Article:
And there you have it---Full Circle from a cheeky little flowerpot to bit of the past which has lain for years in my own flowerbed.  It’s nice having a memory I can hold in my hand.

Sunday, October 5, 2014


Since receiving the set of five new books a couple of weeks ago, there’s been a great gray blur in my brain---I liken it to that hazy fingerprint thing they put on the TV screen to obscure the faces of the innocent.  Nothing to talk about, nothing to relate.   We’ve had some wonderful times together, some lovely gatherings for meals and little parties; there’s been a little “work toward” some houseguests who have had to cancel (babies due to arrive in a few days!!) and a tiny bit of muchmuch MUCH- needed Fall house-straightening for the closing-in to come. 


But no words come, so I just ramble amongst little snips from my journals, of bits and pieces I jotted down when the ideas and phrases came to me in a “Hey---I can use that someday,” but which seem to fit into no rhyme nor reasonable prose.   They’re just snips and snaps which don’t relate, but seemed like a good idea when they came to me. 

Perhaps sometime in future I’ll have reason to use them; probably not. 


Wine in a box:  Cardbordeaux---say it fast enough and it sounds as if it would be in the same set of furniture as Cabernet



Marquetry: A vegetable stand under a tent.


Prostitality:   Parties for the sole purpose of getting guests to buy stuff

. . .as many lives as Dent-slain Agragag.


I’m prone to acrobatic sentences.


I could never be a critic of anything, though I can think of wildly witty and scathing and apropos reviews of books, television shows, movies, people’s behavior and fashion and words, usually five minutes or the day after the proper time (if there COULD be a proper time to take it upon myself to offer an unsolicited opinion).     I chuckle over the dishpan at an unsaid bon mot or barb, telling and true, and I’m glad for the missed moment of opportunity which saved my manners once again.  But writing down and putting out there such reviews and criticisms as I read and hear, with no holds barred, no bridge unburnt, no prisoners taken---I’ll never have heart nor mind for such verbal vivisection.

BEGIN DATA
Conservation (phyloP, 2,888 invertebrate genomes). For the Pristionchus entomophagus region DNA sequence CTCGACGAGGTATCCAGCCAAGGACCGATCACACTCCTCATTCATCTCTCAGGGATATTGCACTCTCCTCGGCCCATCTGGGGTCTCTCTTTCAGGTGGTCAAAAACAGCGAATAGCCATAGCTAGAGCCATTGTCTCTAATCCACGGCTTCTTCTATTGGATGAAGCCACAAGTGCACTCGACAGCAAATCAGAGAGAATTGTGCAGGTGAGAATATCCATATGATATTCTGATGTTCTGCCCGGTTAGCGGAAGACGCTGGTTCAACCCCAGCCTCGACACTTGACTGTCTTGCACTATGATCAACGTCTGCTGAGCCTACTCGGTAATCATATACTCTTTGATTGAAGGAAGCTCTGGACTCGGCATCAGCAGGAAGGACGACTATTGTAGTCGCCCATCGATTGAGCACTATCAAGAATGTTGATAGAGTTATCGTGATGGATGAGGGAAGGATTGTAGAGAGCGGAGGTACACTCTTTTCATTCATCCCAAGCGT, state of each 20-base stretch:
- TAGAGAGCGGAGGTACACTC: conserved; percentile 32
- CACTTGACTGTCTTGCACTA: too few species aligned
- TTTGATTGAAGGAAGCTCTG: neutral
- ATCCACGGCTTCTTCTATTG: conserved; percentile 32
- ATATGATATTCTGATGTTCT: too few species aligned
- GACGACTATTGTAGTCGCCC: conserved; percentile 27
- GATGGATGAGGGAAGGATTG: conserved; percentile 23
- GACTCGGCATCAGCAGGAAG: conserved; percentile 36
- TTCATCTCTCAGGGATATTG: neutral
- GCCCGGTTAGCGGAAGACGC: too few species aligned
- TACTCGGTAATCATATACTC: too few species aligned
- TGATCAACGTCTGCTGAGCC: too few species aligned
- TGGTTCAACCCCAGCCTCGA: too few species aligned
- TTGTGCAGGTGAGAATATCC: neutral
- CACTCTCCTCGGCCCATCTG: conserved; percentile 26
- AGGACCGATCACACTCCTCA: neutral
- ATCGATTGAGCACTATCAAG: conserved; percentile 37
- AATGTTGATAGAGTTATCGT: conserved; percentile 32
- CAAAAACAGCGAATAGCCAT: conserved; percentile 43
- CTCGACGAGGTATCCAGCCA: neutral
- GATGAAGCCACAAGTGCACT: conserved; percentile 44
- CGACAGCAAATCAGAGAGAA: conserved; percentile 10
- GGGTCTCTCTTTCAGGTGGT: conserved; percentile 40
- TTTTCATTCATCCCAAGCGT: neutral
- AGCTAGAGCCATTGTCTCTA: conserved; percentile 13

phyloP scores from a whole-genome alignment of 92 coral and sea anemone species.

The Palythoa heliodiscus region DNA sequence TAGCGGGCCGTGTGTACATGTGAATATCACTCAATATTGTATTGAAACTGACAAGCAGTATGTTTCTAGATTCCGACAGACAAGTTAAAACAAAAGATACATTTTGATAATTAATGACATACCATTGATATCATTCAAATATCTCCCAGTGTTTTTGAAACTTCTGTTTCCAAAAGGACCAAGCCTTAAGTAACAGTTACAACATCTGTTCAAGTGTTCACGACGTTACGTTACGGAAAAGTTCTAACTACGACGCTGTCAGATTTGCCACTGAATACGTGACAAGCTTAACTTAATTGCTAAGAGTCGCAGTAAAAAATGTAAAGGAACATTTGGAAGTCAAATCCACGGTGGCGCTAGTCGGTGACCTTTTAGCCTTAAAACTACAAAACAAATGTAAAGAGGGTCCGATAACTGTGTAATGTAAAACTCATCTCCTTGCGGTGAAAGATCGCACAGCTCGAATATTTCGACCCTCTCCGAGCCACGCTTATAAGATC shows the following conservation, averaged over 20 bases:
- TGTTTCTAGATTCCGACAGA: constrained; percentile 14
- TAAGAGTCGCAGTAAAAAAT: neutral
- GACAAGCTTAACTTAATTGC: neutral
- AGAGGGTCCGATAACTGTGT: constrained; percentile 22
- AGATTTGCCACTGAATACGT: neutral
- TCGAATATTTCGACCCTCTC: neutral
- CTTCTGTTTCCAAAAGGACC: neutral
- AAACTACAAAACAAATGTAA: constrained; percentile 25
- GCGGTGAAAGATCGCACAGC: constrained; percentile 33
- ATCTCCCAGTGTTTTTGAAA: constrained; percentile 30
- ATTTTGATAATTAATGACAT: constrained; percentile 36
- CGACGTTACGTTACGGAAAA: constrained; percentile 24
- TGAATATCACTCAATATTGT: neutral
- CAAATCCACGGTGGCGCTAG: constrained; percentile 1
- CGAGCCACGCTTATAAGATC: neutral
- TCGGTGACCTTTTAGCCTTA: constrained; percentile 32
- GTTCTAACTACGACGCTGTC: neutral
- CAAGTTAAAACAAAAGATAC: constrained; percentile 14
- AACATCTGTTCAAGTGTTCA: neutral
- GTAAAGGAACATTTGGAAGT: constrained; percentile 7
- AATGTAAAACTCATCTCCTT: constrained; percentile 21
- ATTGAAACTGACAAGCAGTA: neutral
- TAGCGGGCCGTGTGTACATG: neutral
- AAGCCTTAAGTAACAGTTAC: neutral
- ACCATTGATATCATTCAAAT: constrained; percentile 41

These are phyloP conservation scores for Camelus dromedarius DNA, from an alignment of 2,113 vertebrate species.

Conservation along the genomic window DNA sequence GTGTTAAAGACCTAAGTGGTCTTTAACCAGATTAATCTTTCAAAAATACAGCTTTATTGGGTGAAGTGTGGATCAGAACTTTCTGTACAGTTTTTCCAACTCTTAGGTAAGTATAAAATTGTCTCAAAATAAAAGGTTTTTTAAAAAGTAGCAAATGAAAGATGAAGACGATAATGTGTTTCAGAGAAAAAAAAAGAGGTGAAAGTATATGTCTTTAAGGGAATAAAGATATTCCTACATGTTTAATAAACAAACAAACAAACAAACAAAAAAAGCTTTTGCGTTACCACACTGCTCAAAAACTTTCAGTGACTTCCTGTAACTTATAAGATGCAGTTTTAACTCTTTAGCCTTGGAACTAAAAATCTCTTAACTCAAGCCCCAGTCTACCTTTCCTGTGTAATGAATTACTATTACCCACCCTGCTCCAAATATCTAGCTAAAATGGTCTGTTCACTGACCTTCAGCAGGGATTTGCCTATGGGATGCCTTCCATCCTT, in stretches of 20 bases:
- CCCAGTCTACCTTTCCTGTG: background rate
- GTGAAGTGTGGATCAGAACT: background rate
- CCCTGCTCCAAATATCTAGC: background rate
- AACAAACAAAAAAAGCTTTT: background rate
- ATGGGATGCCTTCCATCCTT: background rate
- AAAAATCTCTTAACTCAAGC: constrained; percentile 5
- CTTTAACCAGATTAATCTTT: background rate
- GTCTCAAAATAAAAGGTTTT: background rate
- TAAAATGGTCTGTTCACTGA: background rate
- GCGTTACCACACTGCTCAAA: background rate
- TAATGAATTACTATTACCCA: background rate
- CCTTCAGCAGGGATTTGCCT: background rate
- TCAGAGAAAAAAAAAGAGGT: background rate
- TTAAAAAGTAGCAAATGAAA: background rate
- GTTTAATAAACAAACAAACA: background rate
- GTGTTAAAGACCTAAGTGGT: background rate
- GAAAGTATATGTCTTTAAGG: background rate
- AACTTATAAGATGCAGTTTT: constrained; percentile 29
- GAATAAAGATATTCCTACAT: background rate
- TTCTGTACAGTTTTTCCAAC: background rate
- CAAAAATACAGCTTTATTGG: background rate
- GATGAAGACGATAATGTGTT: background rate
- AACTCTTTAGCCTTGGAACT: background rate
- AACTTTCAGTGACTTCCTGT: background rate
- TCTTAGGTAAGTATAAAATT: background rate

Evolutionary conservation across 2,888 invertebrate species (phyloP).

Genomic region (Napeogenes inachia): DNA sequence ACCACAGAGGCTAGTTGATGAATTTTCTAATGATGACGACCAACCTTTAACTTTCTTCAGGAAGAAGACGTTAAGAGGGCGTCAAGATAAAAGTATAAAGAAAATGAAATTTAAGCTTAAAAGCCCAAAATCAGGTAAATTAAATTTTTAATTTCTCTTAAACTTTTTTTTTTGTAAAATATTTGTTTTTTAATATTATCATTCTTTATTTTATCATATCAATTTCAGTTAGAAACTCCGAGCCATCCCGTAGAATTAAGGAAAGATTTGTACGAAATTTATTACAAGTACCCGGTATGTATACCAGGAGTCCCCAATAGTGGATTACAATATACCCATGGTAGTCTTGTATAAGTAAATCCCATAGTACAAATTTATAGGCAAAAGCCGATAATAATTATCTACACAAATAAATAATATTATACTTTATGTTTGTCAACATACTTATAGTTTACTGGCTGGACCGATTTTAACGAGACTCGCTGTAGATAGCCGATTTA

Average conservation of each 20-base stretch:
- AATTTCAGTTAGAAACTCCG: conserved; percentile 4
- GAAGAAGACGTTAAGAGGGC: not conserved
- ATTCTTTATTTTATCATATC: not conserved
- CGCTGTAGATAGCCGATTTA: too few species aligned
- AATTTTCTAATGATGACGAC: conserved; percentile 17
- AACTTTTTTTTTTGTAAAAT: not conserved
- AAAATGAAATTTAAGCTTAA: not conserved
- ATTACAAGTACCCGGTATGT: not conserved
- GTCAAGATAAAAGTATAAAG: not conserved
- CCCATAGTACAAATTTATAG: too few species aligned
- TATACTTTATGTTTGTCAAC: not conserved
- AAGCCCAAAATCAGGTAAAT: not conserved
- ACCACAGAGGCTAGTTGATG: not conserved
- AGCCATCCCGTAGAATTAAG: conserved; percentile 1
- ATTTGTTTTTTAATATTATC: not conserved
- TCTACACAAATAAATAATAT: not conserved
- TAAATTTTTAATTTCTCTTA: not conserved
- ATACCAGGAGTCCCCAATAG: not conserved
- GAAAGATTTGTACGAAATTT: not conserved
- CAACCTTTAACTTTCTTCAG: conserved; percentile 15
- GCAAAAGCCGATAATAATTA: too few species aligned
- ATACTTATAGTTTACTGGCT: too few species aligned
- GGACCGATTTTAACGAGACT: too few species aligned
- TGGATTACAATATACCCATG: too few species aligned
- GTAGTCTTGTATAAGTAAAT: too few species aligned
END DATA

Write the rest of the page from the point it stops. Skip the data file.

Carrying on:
OH, and beaten biscuits---I've made them. Once. Just as an experiment on a lazy Saturday morning. They're like a cross amongst a Ritz cracker and a dog biscuit and a Communion Wafer---the really hard, tough kind found in Baptist churches, which, if they weren't tiny enough to get back there and crunch between your back teeth, would do some serious dental damage. Or hang out like a mint until they melt sometime between the grape juice and "Just As I Am."
But just sitting down “to write something,” without having an idea before the start, feels like the typing equivalent of Ustinov’s Poirot in “Evil Under the Sun,”  strutting hobble-footed across the beach stones, puffed out and parading in that hideously magnificent bathing costume, wetting toes, oar-stroking with his windmilling arms and emerging, wet-to-the-knees with his invigorating pretense to exercise which had impressed no one save himself.
That’s what it feels like.
Moire non I hope, when the new season of COPS demands its blur back.


Tuesday, September 30, 2014


I have new books---five in all.   One for the first two-months-plus-one-year of LAWN TEA, (2008 and 2009), and one for each complete year since.

The first and longest, for in those days when I didn’t know how to post pictures, the posts were all words, and wordy they were.   This pink one with the Fleeing Fairy on the front must weigh five pounds.